LAKE PLACID - "Wow! They're flying," exclaimed Neil Rau, of Toronto, Ontario Canada.
He said this after seeing a women's bobsled team whip past him on the combined track at Mount Van Hoevenberg and slide across the finish line on the evening of Saturday, Feb. 18 within mere seconds.
Rau and his family along with others from both near and far turned out that day to see the 2012 FIBT Bob and Skeleton World Championships, which are taking place from Feb. 17 to Feb. 26.
Fans watch as Canada 2 driver Justin Kripps and his brakeman Derek Plug navigate their sled through Mount Van Hoevenberg’s Shady curve during Sunday’s two-man World Championship race.
Photo/Lou Reuter/Lake Placid News
"It's way more exciting than I ever thought it would be," said Ameri Sardi, of Glen Rock, N.J. "When you see it on TV you think, Oh, that's interesting, so you watch it for a couple of minutes and then turn the channel, but here I want to see it all."
The multi-day event features world-class athletes from more than 20 nations competing in five disciplines: women's bobsled, men's two-man bobsled, men's four-man bobsled and men's and women's skeleton.
Many in attendance were impressed by how close they could get to the action.
"It's surprising how close we can get," said Amy Spicer, of Lake Placid. "At curve 19 you can stand right next to it."
Spicer's sister, Kristin Walter, of Jamestown, added: "The first time they went by we were looking over the railing and we all jumped, like literally jumped."
The nearly mile-long combined track at Mount Van Hoevenberg features 20 turns while dropping more than 400 feet, with most spectators congregating at the start and finish lines.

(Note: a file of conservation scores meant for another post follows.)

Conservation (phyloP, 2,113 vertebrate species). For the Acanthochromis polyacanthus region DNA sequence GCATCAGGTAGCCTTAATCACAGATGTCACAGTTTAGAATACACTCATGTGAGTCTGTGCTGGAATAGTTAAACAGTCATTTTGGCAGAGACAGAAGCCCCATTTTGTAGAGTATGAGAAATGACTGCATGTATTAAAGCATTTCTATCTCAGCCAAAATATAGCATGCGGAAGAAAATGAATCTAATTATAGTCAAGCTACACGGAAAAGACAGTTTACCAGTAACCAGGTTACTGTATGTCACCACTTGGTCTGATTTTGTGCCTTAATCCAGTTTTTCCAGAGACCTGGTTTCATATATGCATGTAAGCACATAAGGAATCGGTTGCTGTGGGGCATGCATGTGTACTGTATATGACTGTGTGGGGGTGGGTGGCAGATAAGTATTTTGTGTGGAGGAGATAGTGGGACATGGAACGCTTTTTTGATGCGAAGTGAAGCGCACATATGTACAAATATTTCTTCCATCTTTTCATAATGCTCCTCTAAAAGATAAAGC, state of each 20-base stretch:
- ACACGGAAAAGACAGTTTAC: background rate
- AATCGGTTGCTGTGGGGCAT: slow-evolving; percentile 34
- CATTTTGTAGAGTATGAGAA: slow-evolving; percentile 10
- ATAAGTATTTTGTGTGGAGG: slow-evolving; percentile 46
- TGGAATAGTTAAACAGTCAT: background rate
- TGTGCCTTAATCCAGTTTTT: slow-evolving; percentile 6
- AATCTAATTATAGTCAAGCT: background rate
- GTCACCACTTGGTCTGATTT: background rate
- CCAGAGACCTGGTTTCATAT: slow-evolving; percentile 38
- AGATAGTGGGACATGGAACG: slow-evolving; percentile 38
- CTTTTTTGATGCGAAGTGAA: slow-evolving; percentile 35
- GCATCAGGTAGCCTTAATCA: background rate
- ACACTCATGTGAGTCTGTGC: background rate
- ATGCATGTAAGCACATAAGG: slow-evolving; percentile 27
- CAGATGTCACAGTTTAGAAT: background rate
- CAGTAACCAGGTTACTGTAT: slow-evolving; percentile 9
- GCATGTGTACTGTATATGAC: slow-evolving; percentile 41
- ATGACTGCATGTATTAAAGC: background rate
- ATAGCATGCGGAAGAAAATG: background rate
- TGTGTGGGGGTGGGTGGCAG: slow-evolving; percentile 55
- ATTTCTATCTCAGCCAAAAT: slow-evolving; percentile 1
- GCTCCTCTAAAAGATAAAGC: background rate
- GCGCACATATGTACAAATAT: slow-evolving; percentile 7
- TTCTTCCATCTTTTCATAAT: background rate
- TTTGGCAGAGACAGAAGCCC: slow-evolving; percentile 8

"You can hear the sled approaching like rolling thunder, and the speed at which they go by when you're standing there next to the track is impressive," said Steve Atkinson, of Toronto, Ontario Canada.
Rising up to greet the athletes as they whipped along the track at speeds of 70 and 80 mph were the clapping, whooping and ringing of cowbells from the sidelines.
"It's just a happy, positive energy (here)," said Katie Kelley, of Burlington, Vt. "Everybody's psyched."
At the start of the track on Saturday, the athletes tried to psych themselves up by jumping up and down, slapping various body parts of theirs and shifting their weight from one leg to another.
"It's really cool to watch them pump themselves up and pump each other up," Kelley said. "The noises they make are great."
Cheered on by the crowd the athletes would then run down the track, gripping their sled before jumping into it to take the first curve, letting gravity propel them the rest of the way, out of sight.
"They're brave to say the least," said Zack Merry, of Albany.
Allowing the crowd to watch the rest of the athletes' journey down the track were various display screens dotting the venue.
"I'm looking for somebody who drives a sled and gets that perfect run right down the middle." said Bruce Carmton, of Elizabethtown. "That's very difficult to do. If you don't cut it right down the middle, you're going to find real trouble. So far some of them have gotten pretty high on the wall. I got a little bit nervous for one of the sliders."
Bobsled teams that encountered issues on the track were met by a collective "Ooh " from the crowd as many of them watched on from the display screens.
Live v. TV
"It's much cooler in person, as far as the perspective," Merry said.
Jamie Arnold, of Albany, who was with Merry at the 2012 FIBT Bob and Skeleton World Championships on Saturday, said the speeds at which the athletes travel down the track gets lost on TV.
"When you see it happening, it's like, 'Wow!'" she said.
Atkinson said on TV the size and strength of the athletes cannot be fully appreciated.
"Also, on TV you can't tell how long the track is," added his wife, Hanieh Atkinson.
The sentiment was echoed by Bonnie Miller, of Bear, Del.
"On TV you see the start, the finish and a little bit in between," she said. "You don't realize the immensity of the track."
Alvin Haan, of Chadwick, Ill., said he likes seeing the the races live.
"I'm a first timer, and it's a good time," he said. "I'm enjoying myself."
Haan said he and his wife, Kim, plan on seeing more of the event in person.
"I'm looking forward to watching some skeleton," Haan said.
Women's skeleton will take place on Friday, Feb. 24 at 9:45 a.m. with men's skeleton later that day at 5 p.m. On Saturday, Feb. 25 at 9 a.m. there will be the men's four-man bobsled and at 5 p.m. there will be the men's skeleton. The championships will end on Sunday, Feb. 26 at 9:20 a.m. with the men's four-man bobsled.
Contact Margaret Moran at 518-523-4401 or at email@example.com